The Tomorrow War actually has a lot going for it in its first act. The setup of drafting global civilians from the present to fight in the future is loaded with the potential for tons of great science-fiction commentary. We meet Dan Forester (Chris Pratt), a military veteran who is now a high school biology teacher trying to get his students enthusiastic about science. But all the kids are impossible to reach because they have seen what the future holds: an alien invasion that seemingly guarantees the extinction of the human race in about thirty years. That alone is a fantastic idea to explore. Add to that a first act that clearly wants to establish contemplative ideas about veterans – Dan’s father (J.K. Simmons) is an anti-government Vietnam vet that Dan has cut off from his life – and conflicting viewpoints on drafting people for war and you have the recipe for a great piece of sci-fi commentary.
Unfortunately, The Tomorrow War promptly abandons most of that once the premise kicks off. Forester is sent into the future with a squad of quippy civilians and they start shooting up aliens. From there on, the movie runs on two wavelengths: perfunctory plot-driven mechanics and an emotional core that never clicks in the ways it needs to. It’s not the fault of Chris Pratt, who is a functional and sometimes even endearing lead, but the big heartbeat of the movie just doesn’t solidify due to the big character drama element never earning its pulls at the heartstrings. It’s mostly because the big middle chunk of the movie is suffocated by really uninventive action sequences that rarely have any impact. That’s doubly disappointing since director Chris McKay has proven himself incredibly adept in the field of animation with both television and feature film projects, but his live-action display here makes it feel like a movie that could have been directed by an algorithm.
Maybe these sequences would be more compelling if the villains of The Tomorrow War – animalistic aliens called Whitespikes – were at all interesting. As creature designs, they feel like the worst kind of instincts we see in monster movies from J.J. Abrams’s Bad Robot productions. They don’t cut a memorable silhouette and don’t look distinct enough to stand out from the many Cloverfield-esque monsters we have seen in sci-fi movies over the last decade and change. Plus, they have little to no real character to themselves as antagonists. It’s the kind of mindless swarm creature fare that almost never works, and it definitely is one of the biggest nails in the film’s coffin.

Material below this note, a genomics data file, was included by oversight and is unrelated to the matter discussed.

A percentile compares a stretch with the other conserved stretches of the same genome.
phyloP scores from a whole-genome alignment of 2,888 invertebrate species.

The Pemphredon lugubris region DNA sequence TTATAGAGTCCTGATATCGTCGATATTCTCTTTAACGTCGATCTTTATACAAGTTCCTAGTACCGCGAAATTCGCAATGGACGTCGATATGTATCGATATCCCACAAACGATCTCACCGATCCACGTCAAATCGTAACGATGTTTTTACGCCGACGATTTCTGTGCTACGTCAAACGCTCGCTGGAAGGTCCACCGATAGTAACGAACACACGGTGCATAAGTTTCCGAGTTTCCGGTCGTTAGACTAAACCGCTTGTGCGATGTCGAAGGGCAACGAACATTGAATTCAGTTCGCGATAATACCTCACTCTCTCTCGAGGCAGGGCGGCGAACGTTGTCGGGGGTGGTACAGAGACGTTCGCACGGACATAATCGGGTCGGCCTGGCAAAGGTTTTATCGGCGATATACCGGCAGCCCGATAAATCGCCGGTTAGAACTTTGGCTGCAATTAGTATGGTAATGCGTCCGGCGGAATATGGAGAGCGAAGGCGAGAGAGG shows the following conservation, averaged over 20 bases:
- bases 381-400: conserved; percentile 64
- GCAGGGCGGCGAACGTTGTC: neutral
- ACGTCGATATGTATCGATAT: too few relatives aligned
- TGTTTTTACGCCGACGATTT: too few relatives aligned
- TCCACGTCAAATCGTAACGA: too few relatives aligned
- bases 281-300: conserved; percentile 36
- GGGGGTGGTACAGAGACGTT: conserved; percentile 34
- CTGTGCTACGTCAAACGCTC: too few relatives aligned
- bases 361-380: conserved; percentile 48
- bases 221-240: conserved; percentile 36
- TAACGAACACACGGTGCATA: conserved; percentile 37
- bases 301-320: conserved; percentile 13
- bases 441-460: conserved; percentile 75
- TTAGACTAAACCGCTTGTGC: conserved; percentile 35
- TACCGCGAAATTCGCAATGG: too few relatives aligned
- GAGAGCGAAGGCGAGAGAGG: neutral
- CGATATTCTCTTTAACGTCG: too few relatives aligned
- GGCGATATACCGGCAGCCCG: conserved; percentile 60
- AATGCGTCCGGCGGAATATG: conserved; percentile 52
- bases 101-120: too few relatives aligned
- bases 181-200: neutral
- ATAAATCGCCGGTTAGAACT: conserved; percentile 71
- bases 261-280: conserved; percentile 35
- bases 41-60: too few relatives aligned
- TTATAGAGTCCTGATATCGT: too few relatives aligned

Thankfully, the movie is kept afloat by not only Chris Pratt but a surprisingly stacked cast that is far better than the material they are given. J.K. Simmons is always a bonus to any production, and the truly wonderful Sam Richardson walks away as the best player in the troupe as the comedic relief character Charlie. If you want to see him really shine, please check out the new video game film adaptation Werewolves Within, a far superior experience to anything going on in The Tomorrow War and made with a fraction of the budget. You could almost watch that movie twice for how long you have to spend watching The Tomorrow War. The movie feels unnecessarily long at over two hours and could easily have benefited from a trim in that middle section, especially when the finale feels like a rushed epilogue.
The Tomorrow War has big “lazy Sunday movie on TNT” energy and that is not a compliment. It feels like you could fall asleep for large chunks of it and check back in without feeling you missed a whole lot. And those large chunks are almost always the action sequences. If that’s the effect you are getting from a sci-fi action movie, something is wrong. Even when the movie comes around and seems to have a point it wants to make, it’s so lazily executed and passed over that the whole endeavor feels like a waste. And the attempt to sew in some seeds of a potential sequel only adds to the feeling that this is a waste of time. And that is what The Tomorrow War is: a waste of time.